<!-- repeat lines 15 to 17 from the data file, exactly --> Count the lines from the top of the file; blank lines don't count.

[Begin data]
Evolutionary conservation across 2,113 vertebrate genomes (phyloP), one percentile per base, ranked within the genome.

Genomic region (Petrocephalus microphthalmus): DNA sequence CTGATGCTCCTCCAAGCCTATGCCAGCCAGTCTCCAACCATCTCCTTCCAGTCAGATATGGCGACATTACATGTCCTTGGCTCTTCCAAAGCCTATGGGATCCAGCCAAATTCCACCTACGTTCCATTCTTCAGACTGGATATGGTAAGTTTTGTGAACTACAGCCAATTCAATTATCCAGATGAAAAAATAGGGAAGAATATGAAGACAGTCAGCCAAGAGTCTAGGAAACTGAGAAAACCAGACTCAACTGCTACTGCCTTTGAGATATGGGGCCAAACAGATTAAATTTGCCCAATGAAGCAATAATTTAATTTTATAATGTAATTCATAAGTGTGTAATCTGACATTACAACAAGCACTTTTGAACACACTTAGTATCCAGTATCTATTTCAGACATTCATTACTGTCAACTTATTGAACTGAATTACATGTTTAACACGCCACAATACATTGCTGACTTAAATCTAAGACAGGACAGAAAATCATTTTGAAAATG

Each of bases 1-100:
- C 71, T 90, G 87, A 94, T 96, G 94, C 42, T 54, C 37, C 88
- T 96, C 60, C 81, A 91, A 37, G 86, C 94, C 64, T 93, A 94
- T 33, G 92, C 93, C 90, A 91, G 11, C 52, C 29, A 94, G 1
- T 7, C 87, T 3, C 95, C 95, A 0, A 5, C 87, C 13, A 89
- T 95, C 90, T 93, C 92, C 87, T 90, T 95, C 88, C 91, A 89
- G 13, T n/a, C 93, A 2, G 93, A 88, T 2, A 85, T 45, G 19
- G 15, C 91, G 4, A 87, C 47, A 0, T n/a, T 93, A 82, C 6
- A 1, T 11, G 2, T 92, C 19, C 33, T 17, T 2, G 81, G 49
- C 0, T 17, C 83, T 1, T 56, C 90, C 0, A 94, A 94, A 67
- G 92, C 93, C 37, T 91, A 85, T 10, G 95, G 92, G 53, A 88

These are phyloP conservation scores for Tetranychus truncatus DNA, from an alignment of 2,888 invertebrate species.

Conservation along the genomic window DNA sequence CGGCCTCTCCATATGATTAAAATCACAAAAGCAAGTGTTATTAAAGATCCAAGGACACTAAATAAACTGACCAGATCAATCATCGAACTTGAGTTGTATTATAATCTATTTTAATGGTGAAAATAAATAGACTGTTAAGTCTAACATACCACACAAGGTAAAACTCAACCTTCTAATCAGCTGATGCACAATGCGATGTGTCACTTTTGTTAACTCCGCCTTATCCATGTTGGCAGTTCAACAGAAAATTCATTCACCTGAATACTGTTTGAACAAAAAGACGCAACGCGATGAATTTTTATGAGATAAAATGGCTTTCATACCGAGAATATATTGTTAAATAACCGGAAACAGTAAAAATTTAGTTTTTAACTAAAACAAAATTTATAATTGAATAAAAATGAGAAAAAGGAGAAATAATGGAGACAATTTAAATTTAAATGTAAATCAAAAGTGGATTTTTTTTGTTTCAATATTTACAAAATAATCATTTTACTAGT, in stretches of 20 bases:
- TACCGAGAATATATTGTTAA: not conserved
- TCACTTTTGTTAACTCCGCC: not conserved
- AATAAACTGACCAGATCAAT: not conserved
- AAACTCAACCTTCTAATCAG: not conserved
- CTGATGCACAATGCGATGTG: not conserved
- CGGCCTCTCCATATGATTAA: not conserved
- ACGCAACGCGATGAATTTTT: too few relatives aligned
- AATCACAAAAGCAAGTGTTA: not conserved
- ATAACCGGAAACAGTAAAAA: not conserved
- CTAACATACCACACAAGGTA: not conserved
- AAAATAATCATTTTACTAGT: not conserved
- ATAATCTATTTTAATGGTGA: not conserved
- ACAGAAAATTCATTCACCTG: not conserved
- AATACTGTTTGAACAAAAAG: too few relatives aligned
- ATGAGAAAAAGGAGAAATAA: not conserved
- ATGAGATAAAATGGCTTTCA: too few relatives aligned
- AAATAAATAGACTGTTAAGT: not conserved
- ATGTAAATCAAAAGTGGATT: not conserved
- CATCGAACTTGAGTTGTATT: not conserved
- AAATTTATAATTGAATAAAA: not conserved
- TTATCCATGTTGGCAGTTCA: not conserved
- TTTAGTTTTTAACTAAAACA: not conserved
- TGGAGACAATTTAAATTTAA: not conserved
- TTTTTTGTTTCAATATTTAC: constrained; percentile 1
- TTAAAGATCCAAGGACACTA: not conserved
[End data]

Conservation along the genomic window DNA sequence CGGCCTCTCCATATGATTAAAATCACAAAAGCAAGTGTTATTAAAGATCCAAGGACACTAAATAAACTGACCAGATCAATCATCGAACTTGAGTTGTATTATAATCTATTTTAATGGTGAAAATAAATAGACTGTTAAGTCTAACATACCACACAAGGTAAAACTCAACCTTCTAATCAGCTGATGCACAATGCGATGTGTCACTTTTGTTAACTCCGCCTTATCCATGTTGGCAGTTCAACAGAAAATTCATTCACCTGAATACTGTTTGAACAAAAAGACGCAACGCGATGAATTTTTATGAGATAAAATGGCTTTCATACCGAGAATATATTGTTAAATAACCGGAAACAGTAAAAATTTAGTTTTTAACTAAAACAAAATTTATAATTGAATAAAAATGAGAAAAAGGAGAAATAATGGAGACAATTTAAATTTAAATGTAAATCAAAAGTGGATTTTTTTTGTTTCAATATTTACAAAATAATCATTTTACTAGT, in stretches of 20 bases:
- TACCGAGAATATATTGTTAA: not conserved
- TCACTTTTGTTAACTCCGCC: not conserved